On the Day of Calamity

This story appears in The Steel City Review, Fall 07 issue.

UDPATE (Nov 7): It has been nominated for a Pushcart Prize.

On the Day of Calamity
the Sons of Light Shall Battle with the Company of Darkness

    It was a warm November second or first. The clouds spent the day gathering and breaking apart and gathering again.
    The Democrats were poised to take back Congress, and even though we didn’t know too much about politics, my friends and I were all jazzed . . . (read more)

A Brief Tour of the Holy Land

Three bums touring the Holy Land

Well, almost a year after my tour of the Holy Land, I published the essay about my trip. It’s long – almost 8,000 words. Two fairly well-known magazines expressed interest, then said no. Finally, the great travel-writing website, GoNomad.com published it. I’m very proud of this essay.

A Brief Tour of the Holy Land

     Last summer, my friend Steffen and I decided to follow through on plans to visit Israel and the Palestinian Territories. We wanted to see what all the fuss was about, and went despite the war between Israel and Lebanon that had just begun.
     We happened to be Iraq veterans – in addition to fishing partners, drinking partners, each other’s wingmen, concerned citizens of the world, and students of the Arabic language, which was how we met at the University of Iowa. Officially, I was an M.F.A. student in the Writers’ Workshop. Steffen was moving to Jordan to continue studying Arabic, so it seemed a natural detour for him, and I still had deployment money left from my time in Iraq. I promised my mother to not get hurt, and to stay away from the actual fighting in Lebanon, Northern Israel, and Gaza. (more)

The Wall in Bethlehem

Something Worth Fighting For

Hurray! I published a story. “Something Worth Fighting For” has appeared in the summer 2007 issue of Front Porch Journal.

This is the first story I put up for workshop at Iowa. I returned to it very slowly. Advice can be difficult.

Something Worth Fighting For

     “Did you ever kill anyone?” she asked. Then reconsidered. “I’m sorry, never mind.” She bit her glossy lip. “It’s just, I’m really interested, because it’s really interesting.” Her eyebrows arced high, and her dainty earrings dangled as she spoke.
     The young man twisted on his stool, as if working out a kink in his spine. It was dark, inside and out. The bar was nearly empty. The happy couples had long since left. Only a few desperate patrons still lingered.
     She said something else. And then something else.
     The young man nodded. She prattled on about the virtues of dissent, hooking and jabbing at him like a boxer, all the while keeping her dukes up, leaving no opening to exploit. He sat with polo shirt tucked into constricting wrinkle-free slacks.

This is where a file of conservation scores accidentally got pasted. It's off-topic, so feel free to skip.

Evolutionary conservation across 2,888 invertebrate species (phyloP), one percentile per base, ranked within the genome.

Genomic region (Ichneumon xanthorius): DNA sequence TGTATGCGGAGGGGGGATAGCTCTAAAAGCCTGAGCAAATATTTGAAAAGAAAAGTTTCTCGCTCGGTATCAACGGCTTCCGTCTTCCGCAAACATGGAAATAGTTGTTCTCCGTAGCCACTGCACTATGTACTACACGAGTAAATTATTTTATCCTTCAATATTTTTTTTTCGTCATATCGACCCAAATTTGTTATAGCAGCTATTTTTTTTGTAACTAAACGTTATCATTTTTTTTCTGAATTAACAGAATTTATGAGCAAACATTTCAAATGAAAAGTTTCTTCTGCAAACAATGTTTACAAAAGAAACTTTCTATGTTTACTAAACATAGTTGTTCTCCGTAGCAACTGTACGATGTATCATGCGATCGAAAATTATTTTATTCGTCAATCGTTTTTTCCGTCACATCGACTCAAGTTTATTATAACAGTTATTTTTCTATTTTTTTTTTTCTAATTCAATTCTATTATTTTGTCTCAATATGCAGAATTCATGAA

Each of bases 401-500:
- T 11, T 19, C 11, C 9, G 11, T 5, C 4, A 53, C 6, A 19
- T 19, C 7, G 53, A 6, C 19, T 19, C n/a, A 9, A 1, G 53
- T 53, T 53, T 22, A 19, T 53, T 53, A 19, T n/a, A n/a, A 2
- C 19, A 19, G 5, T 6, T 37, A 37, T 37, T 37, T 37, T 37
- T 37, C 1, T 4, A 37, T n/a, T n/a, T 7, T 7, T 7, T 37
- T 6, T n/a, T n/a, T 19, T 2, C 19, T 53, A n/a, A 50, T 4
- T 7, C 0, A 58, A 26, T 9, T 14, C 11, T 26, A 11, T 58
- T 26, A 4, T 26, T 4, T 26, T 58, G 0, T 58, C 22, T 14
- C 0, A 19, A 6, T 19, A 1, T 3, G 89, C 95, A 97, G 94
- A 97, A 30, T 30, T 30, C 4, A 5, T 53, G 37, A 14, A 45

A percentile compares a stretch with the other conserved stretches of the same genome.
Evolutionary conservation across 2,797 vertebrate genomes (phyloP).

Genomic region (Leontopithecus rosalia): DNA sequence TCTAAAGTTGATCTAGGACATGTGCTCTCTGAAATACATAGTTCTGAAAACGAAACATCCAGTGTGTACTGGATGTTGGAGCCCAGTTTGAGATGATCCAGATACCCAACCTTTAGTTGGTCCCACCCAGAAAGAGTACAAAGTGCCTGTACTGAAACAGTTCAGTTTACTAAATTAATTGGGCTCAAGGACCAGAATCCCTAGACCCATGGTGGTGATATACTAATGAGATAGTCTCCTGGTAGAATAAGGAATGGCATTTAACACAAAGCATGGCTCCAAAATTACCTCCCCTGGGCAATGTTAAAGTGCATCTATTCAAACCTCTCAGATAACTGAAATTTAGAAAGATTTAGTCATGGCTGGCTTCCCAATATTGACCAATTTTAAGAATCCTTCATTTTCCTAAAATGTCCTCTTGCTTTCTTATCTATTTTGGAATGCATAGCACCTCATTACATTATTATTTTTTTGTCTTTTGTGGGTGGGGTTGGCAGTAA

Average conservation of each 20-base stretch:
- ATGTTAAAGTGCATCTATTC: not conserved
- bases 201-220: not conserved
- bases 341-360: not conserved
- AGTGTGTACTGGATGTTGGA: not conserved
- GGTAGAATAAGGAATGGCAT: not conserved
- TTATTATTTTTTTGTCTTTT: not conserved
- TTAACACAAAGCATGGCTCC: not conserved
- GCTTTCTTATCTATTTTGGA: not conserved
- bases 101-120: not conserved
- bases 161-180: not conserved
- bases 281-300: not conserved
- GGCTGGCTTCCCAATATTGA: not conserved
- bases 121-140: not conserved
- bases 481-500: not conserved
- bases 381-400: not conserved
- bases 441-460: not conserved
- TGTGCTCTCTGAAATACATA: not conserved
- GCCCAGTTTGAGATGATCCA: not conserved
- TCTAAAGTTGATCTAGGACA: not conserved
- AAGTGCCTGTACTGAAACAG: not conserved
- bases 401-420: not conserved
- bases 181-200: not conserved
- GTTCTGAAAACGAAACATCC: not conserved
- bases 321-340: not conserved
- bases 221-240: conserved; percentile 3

When he’d returned from the war a couple months ago, he learned two things: That his girlfriend whom he told not to wait for him, in fact, didn’t, and that life was very easy – mostly. The important things were easy. Going for a walk, for example. Eating. Sleeping.(more)

The American Budget

My curiosity about the federal government, taxes, foreign policy, military spending, etc. led me to http://www.thebudgetgraph.com/. I bought the poster, and have since spent hours studying the administration’s discretionary budget proposal. It inspired the following guest opinion, published in the Daily Iowan on Feb 19th, 2007.

Demand better results from defense spending

We Americans, I think, do not generally consider ourselves militant. Our forces are all-volunteer. There is no sustained presence of uniformed soldiers in the streets, as exists in other nations. The ideals of peace, justice, and liberty feature prominently in both our history and folklore. We did not even keep a substantial standing army during peacetime for the first century and a half of our existence – the practice began in 1945.

For many, myself included, recent history runs contrary to what we thought we knew about ourselves. Read More

Time to leave the illusions behind

This guest opinion was published in the Daily Iowan, Jan. 17th, 2007, and the Press Citizen, Jan. 23rd, 2007.

Time to leave the illusions behind

President Bush mentioned the Iraq Study Group report twice in his 20-minute speech touting the proposed increased troop level in Iraq. He stated that his plan to embed more American advisers in Iraqi Army units is consistent with the report.

Although that specific morsel of his new plan is indeed consistent with the report, his saying so creates the illusion of a broader consistency that simply is not there. Read more: (Daily Iowan | Press Citizen)


Oasis is a feature-length screenplay based on my experiences in Afghanistan and Iraq. It is a surealistic satire of our war in the desert, the people fighting it, and the politics surrounding it. It was a quarter finalist in the 2006 American Zoetrope Screenplay writing contest.

Log line: There’s a war in the desert and Lieutenant Tuttle struggles through culture, the military mindset, and a staggering bureaucracy to build a well for the locals.

Read It! (.pdf) | (.rtf)
(may download slowly, especially the pdf)